Science Club – Measuring and Maps

Measuring and Maps Week



Arrival Craft:

Make a simple sextant, we’ll have a couple of ready-made ones for toddlers to colour.

I cut paper plates in half, and drew degree measurements on, using a protractor.
The children stuck a straw along the bottom edge to use as a view finder. They stuck string in the middle with a penny sellotaped to the end, to act as a weight.
Sextants are used to measure the angle of things, this can – with a bit of maths – determine where you are if you look at the north star. There’s a nice guide to using a sextant here. They can be used in the day, but these paper ones don’t have mirrors, so please don’t sight the sun with them.
We used ours to measure the angle of elevation of the light in the hall for practice.
Line up the sextant so you can see what your chosen object through the straw. Ask a helper to read off the angle the string is passing through.



Show a range of measuring devices. What would we use to measure the height of: a person (tape measure), the length of a toy car (ruler), the length of the room (trundle wheel)?

How would we measure a wiggly line on a map? (we could use a piece of string)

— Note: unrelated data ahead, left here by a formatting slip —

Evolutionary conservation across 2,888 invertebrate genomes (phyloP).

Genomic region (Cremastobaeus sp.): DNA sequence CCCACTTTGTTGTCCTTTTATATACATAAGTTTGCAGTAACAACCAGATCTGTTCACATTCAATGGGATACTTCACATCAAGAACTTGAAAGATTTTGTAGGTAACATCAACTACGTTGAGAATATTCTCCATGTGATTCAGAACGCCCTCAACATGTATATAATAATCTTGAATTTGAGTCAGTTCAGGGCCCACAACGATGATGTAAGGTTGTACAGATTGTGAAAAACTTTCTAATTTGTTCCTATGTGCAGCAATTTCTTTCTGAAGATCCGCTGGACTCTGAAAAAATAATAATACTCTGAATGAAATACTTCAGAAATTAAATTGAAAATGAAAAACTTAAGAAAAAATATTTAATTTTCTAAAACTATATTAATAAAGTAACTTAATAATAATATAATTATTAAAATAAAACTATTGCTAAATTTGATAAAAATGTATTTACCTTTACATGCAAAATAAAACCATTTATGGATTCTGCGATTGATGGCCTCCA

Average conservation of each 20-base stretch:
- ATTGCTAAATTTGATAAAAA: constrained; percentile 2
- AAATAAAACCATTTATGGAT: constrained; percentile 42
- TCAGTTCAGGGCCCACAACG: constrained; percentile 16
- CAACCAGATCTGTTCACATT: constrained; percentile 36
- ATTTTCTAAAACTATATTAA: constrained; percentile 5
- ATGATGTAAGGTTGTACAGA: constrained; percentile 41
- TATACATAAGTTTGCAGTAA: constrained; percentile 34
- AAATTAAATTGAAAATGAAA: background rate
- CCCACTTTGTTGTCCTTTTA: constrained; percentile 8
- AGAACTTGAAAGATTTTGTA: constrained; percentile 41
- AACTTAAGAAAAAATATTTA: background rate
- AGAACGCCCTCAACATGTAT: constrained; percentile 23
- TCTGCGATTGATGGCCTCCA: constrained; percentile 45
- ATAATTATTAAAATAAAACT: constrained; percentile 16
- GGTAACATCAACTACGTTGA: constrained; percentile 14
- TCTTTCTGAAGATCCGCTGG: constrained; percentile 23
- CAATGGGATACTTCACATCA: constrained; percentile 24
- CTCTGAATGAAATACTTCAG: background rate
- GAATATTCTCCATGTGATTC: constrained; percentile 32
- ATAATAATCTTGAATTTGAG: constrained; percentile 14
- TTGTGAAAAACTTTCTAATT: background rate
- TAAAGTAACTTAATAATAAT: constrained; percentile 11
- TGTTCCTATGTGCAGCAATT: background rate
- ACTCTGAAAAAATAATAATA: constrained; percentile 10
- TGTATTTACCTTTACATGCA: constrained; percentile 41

Let’s measure the length of this room in children. Everyone stand in a line and hold hands, how many children long is this room?

Are ‘children’ a good unit of measurement? Why not?

Before tape measures were easily available, people used to measure things with their bodies. Your wrist to your elbow is called a cubit. If you take a step, you measure the heel of the front foot to the toe of the back foot, that’s your pace. Would it be easier to measure the length of the room in paces or cubits?


Individual Task:

I made simple worksheets for the children to fill in, you can download them here: YouAreTheMeasure

Using tape measures, children measure their own cubit, foot pace and hand span.

Bigger children compare their measurements to the standard cubit.

Biggest children work out how long the room is in their personal cubits.


Gather Together for the Conclusion:

Play “Where’s Wally?”. Sometimes it’s hard to find one part of a big picture.

We use grid references to help us find things on a map.

Guess where the treasure is (make a big map of an island, draw a grid reference on it, get all the children to guess which square hides the treasure, when everyone has guessed, reveal the answer).

Show the Beebot map and program the beebot to move around it.
You can get a Beebot here, or just skip this bit!


Break for drink and snack


Active Science:

Play North, South, East, West.
Appoint one wall to be North, one South, etc.
When you call ‘North’ the children run the that wall and the last child there is out. Keep calling directions until all the children are out.
If the children are really good at this game, add in ‘North East’ etc. Or even ‘South South West’!


Optional Extension:

Map worksheets or games, we have a few map themed board games which I took along.

Beebot challenges





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